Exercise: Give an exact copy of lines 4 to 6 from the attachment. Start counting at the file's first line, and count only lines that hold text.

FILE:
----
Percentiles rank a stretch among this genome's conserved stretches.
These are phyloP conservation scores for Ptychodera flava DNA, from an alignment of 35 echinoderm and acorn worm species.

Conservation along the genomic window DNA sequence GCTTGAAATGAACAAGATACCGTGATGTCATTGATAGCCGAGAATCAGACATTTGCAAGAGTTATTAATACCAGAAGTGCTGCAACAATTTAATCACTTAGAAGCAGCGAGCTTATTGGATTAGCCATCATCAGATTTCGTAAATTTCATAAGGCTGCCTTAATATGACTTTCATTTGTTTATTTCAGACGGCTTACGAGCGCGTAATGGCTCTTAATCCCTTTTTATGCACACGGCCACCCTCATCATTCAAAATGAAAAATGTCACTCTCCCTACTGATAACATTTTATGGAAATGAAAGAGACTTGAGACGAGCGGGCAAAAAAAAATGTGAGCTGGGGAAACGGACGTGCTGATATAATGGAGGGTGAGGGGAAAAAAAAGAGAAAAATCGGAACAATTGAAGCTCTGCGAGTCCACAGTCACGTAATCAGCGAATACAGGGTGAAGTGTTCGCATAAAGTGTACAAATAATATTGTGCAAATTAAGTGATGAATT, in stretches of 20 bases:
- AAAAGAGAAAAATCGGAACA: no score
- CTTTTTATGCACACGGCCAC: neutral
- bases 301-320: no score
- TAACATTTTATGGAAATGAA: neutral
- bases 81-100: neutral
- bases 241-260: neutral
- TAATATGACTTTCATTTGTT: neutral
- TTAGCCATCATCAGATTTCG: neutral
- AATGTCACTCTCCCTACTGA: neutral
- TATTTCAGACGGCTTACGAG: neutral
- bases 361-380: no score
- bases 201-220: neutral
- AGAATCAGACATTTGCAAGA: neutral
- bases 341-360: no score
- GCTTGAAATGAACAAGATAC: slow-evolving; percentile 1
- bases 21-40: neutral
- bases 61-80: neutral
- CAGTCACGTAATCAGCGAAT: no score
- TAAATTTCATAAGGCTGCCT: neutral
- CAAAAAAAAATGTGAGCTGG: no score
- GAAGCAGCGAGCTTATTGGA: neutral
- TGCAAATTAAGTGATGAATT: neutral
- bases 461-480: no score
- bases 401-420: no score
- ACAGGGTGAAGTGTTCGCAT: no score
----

- AAAAGAGAAAAATCGGAACA: no score
- CTTTTTATGCACACGGCCAC: neutral
- bases 301-320: no score